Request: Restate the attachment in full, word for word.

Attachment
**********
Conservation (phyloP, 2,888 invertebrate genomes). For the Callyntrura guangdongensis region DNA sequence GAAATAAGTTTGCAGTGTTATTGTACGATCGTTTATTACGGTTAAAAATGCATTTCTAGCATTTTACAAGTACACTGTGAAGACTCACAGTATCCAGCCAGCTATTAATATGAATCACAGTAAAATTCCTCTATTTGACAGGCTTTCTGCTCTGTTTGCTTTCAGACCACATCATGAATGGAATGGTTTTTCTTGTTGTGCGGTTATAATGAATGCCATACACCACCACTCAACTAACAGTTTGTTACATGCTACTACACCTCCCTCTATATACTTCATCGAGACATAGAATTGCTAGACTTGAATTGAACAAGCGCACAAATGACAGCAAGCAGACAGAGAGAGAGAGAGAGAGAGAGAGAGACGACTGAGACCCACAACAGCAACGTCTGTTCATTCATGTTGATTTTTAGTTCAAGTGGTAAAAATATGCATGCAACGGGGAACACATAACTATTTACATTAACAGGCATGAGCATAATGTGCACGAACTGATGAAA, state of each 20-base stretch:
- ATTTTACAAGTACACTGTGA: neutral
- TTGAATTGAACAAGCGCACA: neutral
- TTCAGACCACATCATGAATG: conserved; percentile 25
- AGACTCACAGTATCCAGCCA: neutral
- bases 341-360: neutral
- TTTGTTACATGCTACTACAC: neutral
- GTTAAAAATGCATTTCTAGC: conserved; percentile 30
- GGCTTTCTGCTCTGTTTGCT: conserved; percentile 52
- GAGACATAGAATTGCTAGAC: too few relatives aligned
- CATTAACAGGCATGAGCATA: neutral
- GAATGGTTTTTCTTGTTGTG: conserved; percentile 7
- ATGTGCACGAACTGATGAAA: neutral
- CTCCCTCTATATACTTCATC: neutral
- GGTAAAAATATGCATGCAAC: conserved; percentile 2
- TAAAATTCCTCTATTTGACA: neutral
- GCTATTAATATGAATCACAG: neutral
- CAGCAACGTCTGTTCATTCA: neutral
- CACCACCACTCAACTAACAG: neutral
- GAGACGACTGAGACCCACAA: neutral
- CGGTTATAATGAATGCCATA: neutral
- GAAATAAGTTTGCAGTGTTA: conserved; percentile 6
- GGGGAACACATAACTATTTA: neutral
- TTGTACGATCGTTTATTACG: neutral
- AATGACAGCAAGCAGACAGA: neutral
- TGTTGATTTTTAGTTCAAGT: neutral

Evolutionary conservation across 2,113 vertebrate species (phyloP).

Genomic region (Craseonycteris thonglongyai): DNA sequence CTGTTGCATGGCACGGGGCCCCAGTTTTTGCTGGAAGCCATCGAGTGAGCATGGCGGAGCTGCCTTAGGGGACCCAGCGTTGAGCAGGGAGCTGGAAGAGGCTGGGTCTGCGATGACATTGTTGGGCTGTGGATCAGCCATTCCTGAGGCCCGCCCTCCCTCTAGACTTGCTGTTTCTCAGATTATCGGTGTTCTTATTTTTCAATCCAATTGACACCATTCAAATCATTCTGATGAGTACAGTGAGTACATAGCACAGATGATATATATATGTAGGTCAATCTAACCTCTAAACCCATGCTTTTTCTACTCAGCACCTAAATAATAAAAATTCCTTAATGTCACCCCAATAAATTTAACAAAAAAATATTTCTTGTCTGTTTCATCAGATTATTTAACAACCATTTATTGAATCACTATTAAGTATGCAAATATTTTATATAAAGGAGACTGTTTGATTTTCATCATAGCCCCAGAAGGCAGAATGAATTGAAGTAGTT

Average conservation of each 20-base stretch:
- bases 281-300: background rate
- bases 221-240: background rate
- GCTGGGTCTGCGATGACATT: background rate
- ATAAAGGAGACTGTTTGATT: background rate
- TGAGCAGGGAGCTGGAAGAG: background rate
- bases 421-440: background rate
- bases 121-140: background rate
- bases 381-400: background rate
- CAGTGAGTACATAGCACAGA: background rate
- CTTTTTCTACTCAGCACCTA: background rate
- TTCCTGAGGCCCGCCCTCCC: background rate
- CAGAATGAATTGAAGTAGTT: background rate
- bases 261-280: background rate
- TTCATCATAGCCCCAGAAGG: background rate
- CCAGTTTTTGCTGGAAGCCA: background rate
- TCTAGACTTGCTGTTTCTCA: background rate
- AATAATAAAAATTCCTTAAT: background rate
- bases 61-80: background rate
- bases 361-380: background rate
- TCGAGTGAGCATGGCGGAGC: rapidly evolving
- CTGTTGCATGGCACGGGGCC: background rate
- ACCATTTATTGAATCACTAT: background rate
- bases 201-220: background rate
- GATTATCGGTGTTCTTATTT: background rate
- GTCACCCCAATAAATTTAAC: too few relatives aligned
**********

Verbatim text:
Conservation (phyloP, 2,888 invertebrate genomes). For the Callyntrura guangdongensis region DNA sequence GAAATAAGTTTGCAGTGTTATTGTACGATCGTTTATTACGGTTAAAAATGCATTTCTAGCATTTTACAAGTACACTGTGAAGACTCACAGTATCCAGCCAGCTATTAATATGAATCACAGTAAAATTCCTCTATTTGACAGGCTTTCTGCTCTGTTTGCTTTCAGACCACATCATGAATGGAATGGTTTTTCTTGTTGTGCGGTTATAATGAATGCCATACACCACCACTCAACTAACAGTTTGTTACATGCTACTACACCTCCCTCTATATACTTCATCGAGACATAGAATTGCTAGACTTGAATTGAACAAGCGCACAAATGACAGCAAGCAGACAGAGAGAGAGAGAGAGAGAGAGAGAGACGACTGAGACCCACAACAGCAACGTCTGTTCATTCATGTTGATTTTTAGTTCAAGTGGTAAAAATATGCATGCAACGGGGAACACATAACTATTTACATTAACAGGCATGAGCATAATGTGCACGAACTGATGAAA, state of each 20-base stretch:
- ATTTTACAAGTACACTGTGA: neutral
- TTGAATTGAACAAGCGCACA: neutral
- TTCAGACCACATCATGAATG: conserved; percentile 25
- AGACTCACAGTATCCAGCCA: neutral
- bases 341-360: neutral
- TTTGTTACATGCTACTACAC: neutral
- GTTAAAAATGCATTTCTAGC: conserved; percentile 30
- GGCTTTCTGCTCTGTTTGCT: conserved; percentile 52
- GAGACATAGAATTGCTAGAC: too few relatives aligned
- CATTAACAGGCATGAGCATA: neutral
- GAATGGTTTTTCTTGTTGTG: conserved; percentile 7
- ATGTGCACGAACTGATGAAA: neutral
- CTCCCTCTATATACTTCATC: neutral
- GGTAAAAATATGCATGCAAC: conserved; percentile 2
- TAAAATTCCTCTATTTGACA: neutral
- GCTATTAATATGAATCACAG: neutral
- CAGCAACGTCTGTTCATTCA: neutral
- CACCACCACTCAACTAACAG: neutral
- GAGACGACTGAGACCCACAA: neutral
- CGGTTATAATGAATGCCATA: neutral
- GAAATAAGTTTGCAGTGTTA: conserved; percentile 6
- GGGGAACACATAACTATTTA: neutral
- TTGTACGATCGTTTATTACG: neutral
- AATGACAGCAAGCAGACAGA: neutral
- TGTTGATTTTTAGTTCAAGT: neutral

Evolutionary conservation across 2,113 vertebrate species (phyloP).

Genomic region (Craseonycteris thonglongyai): DNA sequence CTGTTGCATGGCACGGGGCCCCAGTTTTTGCTGGAAGCCATCGAGTGAGCATGGCGGAGCTGCCTTAGGGGACCCAGCGTTGAGCAGGGAGCTGGAAGAGGCTGGGTCTGCGATGACATTGTTGGGCTGTGGATCAGCCATTCCTGAGGCCCGCCCTCCCTCTAGACTTGCTGTTTCTCAGATTATCGGTGTTCTTATTTTTCAATCCAATTGACACCATTCAAATCATTCTGATGAGTACAGTGAGTACATAGCACAGATGATATATATATGTAGGTCAATCTAACCTCTAAACCCATGCTTTTTCTACTCAGCACCTAAATAATAAAAATTCCTTAATGTCACCCCAATAAATTTAACAAAAAAATATTTCTTGTCTGTTTCATCAGATTATTTAACAACCATTTATTGAATCACTATTAAGTATGCAAATATTTTATATAAAGGAGACTGTTTGATTTTCATCATAGCCCCAGAAGGCAGAATGAATTGAAGTAGTT

Average conservation of each 20-base stretch:
- bases 281-300: background rate
- bases 221-240: background rate
- GCTGGGTCTGCGATGACATT: background rate
- ATAAAGGAGACTGTTTGATT: background rate
- TGAGCAGGGAGCTGGAAGAG: background rate
- bases 421-440: background rate
- bases 121-140: background rate
- bases 381-400: background rate
- CAGTGAGTACATAGCACAGA: background rate
- CTTTTTCTACTCAGCACCTA: background rate
- TTCCTGAGGCCCGCCCTCCC: background rate
- CAGAATGAATTGAAGTAGTT: background rate
- bases 261-280: background rate
- TTCATCATAGCCCCAGAAGG: background rate
- CCAGTTTTTGCTGGAAGCCA: background rate
- TCTAGACTTGCTGTTTCTCA: background rate
- AATAATAAAAATTCCTTAAT: background rate
- bases 61-80: background rate
- bases 361-380: background rate
- TCGAGTGAGCATGGCGGAGC: rapidly evolving
- CTGTTGCATGGCACGGGGCC: background rate
- ACCATTTATTGAATCACTAT: background rate
- bases 201-220: background rate
- GATTATCGGTGTTCTTATTT: background rate
- GTCACCCCAATAAATTTAAC: too few relatives aligned